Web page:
I have admired Rhys Nicholson from afar for a few years, and after being unable to get a ticket to his Fringe show last year, I was ecstatic to be able to see him this year. His incredible pace and stage presence, and a sense of humour I find incredibly refreshing, made all the waiting worth it.
Nicholson chose to play showtunes to welcome his guests in – this is the opposite of a complaint. This year I’ve taken to noting what music is playing when I enter a Fringe show, and spookily, often the shows with music I like playing have been the ones I have enjoyed the most. In the middle of Angela Lansbury’s iconic ‘Worst Pies in London’, the lights dim and onto the stage bounded Nicholson.
He has an infectious energy. Sporting a bright red quiff, slick blue suit, and bolo tie, he wastes no time in launching into joke after joke. He points out the space – or, as he put it, ‘I’m calling it a space’ – we are in immediately (the Underbelly Fresian). The size constraints would be one of my only criticisms: because of his infectious energy, having a smaller space hurt Nicholson more than helped him. He would do well in a larger venue where he can bounce off of the presence of a crowd. However, he worked incredibly well with what was given to him.
Nicholson leans very much into his sexuality, and how he represents the queer community as a public figure. He discusses messages he’s received from people telling him how to act as a gay man in the spotlight, his relationship with his long-term partner, he pokes fun at Queer Eye… He has had very unique experiences, and this results in an equally unique comedy show.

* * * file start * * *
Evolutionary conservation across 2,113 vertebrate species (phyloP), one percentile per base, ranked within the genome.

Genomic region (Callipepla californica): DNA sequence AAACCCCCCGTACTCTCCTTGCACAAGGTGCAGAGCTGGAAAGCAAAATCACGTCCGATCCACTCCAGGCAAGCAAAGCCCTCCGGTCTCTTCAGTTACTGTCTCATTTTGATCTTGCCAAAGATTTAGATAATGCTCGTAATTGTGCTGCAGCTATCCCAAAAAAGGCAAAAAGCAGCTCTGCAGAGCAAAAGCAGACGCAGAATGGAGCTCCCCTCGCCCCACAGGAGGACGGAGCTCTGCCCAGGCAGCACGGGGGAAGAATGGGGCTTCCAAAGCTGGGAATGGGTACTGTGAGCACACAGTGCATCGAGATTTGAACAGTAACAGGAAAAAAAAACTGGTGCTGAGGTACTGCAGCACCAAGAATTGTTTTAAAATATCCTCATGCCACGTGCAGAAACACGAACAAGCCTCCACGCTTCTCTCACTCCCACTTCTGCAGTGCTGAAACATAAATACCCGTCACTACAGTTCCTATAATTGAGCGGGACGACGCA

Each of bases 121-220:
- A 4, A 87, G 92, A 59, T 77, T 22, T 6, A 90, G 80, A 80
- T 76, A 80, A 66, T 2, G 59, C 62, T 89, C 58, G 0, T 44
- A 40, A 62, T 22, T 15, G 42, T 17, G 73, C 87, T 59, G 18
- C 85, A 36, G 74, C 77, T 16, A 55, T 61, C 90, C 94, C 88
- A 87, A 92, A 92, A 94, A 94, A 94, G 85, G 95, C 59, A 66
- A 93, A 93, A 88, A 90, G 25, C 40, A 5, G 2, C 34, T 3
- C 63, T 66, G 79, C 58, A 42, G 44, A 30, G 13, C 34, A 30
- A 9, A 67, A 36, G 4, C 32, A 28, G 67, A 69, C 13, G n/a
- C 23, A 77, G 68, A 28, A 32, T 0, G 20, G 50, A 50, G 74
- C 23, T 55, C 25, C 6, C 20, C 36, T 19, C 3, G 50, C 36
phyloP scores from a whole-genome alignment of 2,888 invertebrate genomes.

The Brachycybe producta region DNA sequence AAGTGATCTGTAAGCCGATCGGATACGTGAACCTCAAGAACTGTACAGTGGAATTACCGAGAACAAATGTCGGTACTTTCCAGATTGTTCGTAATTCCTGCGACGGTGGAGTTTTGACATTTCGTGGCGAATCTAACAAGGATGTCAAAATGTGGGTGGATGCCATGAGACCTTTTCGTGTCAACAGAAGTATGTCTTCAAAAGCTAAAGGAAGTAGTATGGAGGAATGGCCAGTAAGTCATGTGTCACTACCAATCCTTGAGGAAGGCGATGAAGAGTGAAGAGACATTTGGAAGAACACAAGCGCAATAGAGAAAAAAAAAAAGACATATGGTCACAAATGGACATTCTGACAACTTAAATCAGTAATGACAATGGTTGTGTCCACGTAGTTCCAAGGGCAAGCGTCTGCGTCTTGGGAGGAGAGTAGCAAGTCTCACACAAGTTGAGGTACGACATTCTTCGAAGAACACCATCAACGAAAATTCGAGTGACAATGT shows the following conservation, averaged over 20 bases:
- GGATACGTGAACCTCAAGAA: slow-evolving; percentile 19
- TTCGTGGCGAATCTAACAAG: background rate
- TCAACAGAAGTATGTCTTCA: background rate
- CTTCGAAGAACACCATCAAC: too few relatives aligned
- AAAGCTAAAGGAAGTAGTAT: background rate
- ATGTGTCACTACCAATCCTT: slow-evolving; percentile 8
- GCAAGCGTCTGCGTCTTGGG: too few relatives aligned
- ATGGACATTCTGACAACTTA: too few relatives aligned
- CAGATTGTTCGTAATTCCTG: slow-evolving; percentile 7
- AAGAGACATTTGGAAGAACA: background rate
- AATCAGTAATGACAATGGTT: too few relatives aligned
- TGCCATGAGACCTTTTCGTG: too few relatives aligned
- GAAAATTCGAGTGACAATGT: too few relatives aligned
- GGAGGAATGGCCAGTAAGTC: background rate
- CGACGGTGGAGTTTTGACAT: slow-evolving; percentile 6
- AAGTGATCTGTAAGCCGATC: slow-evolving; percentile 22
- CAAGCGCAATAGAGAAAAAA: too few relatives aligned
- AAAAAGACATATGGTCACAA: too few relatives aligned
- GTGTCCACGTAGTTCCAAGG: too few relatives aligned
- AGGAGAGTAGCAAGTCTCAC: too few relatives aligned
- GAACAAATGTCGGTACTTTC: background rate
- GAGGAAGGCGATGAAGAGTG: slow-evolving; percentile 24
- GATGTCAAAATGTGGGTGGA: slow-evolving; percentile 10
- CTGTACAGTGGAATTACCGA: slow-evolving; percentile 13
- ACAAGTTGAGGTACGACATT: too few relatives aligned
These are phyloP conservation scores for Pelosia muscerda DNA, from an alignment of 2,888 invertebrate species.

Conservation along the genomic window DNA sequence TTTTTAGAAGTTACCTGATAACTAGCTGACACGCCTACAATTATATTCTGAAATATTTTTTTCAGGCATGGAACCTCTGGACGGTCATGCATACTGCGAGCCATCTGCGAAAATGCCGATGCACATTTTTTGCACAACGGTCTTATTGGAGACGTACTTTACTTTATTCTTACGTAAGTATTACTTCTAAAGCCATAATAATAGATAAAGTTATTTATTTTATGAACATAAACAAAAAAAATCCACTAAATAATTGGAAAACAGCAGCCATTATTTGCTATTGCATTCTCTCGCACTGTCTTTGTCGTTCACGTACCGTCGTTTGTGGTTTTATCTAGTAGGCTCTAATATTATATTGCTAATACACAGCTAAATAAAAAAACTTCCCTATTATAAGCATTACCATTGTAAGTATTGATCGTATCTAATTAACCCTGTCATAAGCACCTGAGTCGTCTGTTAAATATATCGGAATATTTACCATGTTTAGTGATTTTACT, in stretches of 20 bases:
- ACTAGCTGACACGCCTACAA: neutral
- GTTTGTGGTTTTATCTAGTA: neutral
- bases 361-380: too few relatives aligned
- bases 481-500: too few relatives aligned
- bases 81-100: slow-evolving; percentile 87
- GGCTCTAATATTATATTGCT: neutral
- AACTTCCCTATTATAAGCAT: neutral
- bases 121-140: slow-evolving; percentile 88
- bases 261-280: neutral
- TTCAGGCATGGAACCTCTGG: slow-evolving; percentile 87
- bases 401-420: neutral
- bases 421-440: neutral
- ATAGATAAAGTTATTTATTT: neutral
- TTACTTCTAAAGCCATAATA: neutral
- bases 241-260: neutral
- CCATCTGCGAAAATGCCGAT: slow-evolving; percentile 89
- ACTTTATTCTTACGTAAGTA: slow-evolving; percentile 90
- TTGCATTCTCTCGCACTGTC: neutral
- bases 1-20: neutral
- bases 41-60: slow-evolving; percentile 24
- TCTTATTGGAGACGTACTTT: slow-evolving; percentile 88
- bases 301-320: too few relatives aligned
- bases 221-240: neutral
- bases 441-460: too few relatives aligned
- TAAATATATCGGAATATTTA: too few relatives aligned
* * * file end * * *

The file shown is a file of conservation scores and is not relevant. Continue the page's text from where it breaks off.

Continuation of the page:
He also riffs extremely well into unplanned jokes. I saw him on one of his first nights, and by his own admission he was ‘trying some stuff out’. He also discussed the imminent ‘mid-to-late Fringe breakdown’ heading his way. His audience interaction is engaging, but brief enough that it doesn’t bleed into the jokes. And you wouldn’t want it to – they are witty, whip-smart, so-quick-you’d-miss-them jokes. He dances carefully on the line between chaos and calamity, but his pace is impeccable and never falters. He is simply unmissable – take it from me.
Rhys Nicholson: Nice People, Nice Things, Nice Situations runs until the 25th of August – buy tickets here.